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A farmer who used his own forklift truck to move a car that was parked on his land has been cleared by a jury.
In June last year, 57-year-old farmer Robert Hooper took matters into his own hands after he saw a Vauxhall Corsa blocking access to his land at his farm in Newbiggin-in-Teesdale, County Durham.
Hooper said he politely asked the driver and passenger to leave, as they were blocking access to the farm on a busy working day. The passenger, 21-year-old Charlie Burns, reportedly punched Hooper in response.
Using a telehandler with forks, Hooper decided to lift the car, flip it over and push it to the road outside. Burns, who was visiting the area and had drunk at least seven bottles of lager, was knocked to the ground in the process.
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Hooper had no previous convictions, and says the passenger of the car punched him twice as he was driving the forklift, splitting his lip. 'If you don’t move it, I will,' Hooper told the driver, Elliott Johnson.
'I thought, ‘We have a bit of a problem here, there’s two of them, half my age.’ I didn’t know what they had in terms of weapons, or what they were capable of doing. I thought if the car was off the property, that would be them off the property, out of the way,' Hooper said, per The Guardian.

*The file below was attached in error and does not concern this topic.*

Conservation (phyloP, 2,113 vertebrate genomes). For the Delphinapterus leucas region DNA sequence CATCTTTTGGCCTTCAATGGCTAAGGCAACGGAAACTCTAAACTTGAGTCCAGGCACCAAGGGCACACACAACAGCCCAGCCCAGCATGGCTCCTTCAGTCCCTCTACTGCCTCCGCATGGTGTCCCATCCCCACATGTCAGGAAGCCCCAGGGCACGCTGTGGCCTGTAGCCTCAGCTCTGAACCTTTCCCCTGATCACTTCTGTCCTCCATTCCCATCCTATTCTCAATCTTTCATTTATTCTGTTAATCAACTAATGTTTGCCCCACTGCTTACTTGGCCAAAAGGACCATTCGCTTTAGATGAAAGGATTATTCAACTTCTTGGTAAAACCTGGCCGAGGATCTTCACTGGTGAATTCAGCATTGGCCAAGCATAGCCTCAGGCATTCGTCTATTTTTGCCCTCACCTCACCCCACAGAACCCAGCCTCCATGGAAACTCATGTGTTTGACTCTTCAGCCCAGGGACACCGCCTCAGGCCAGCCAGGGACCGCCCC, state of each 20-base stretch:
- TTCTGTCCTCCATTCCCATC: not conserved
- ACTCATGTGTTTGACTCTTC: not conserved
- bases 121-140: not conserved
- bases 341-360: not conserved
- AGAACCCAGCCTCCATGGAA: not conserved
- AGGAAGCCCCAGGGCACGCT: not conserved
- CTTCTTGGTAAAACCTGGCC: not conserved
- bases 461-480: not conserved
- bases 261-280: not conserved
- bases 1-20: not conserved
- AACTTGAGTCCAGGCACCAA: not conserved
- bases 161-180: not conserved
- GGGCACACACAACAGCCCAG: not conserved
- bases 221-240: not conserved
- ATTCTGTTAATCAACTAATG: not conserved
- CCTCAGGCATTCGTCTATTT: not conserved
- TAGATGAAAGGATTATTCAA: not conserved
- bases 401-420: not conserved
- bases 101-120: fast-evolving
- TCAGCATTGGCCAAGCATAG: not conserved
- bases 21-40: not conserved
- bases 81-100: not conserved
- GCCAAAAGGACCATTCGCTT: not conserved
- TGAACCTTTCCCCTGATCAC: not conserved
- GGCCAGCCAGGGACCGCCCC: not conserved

The farmer said there had been an 'influx' of youths in the area that summer, resulting in antisocial behaviour. 'I felt threatened, and an Englishman’s home is his castle, and my castle starts at that front gate,' he said.
Burns had reportedly been with friends at Low Force Waterfall, and was going to walk the 52 miles back to South Tyneside, but saw his friend Johnson in the farmer's lane after the car apparently suffered a double puncture.
Hooper was ultimately acquitted. After the four-day trial, his partner Kate Henderson said, 'The overwhelming support of the local community and people from afar have kept him going these last eight months of hell.'
A number of farmers from Teesdale were also present to support Hooper, and welcomed the verdict. Fellow farmer William Wearmouth said, 'He is absolutely first class. He is a hard-working man. He will help anyone with anything. It’s great to see that the jury has realised this.' Another, John Dickinson, said, 'It’s a really good result for the local area. Robert is a very decent, upstanding man who shouldn’t have to have gone through all this.'
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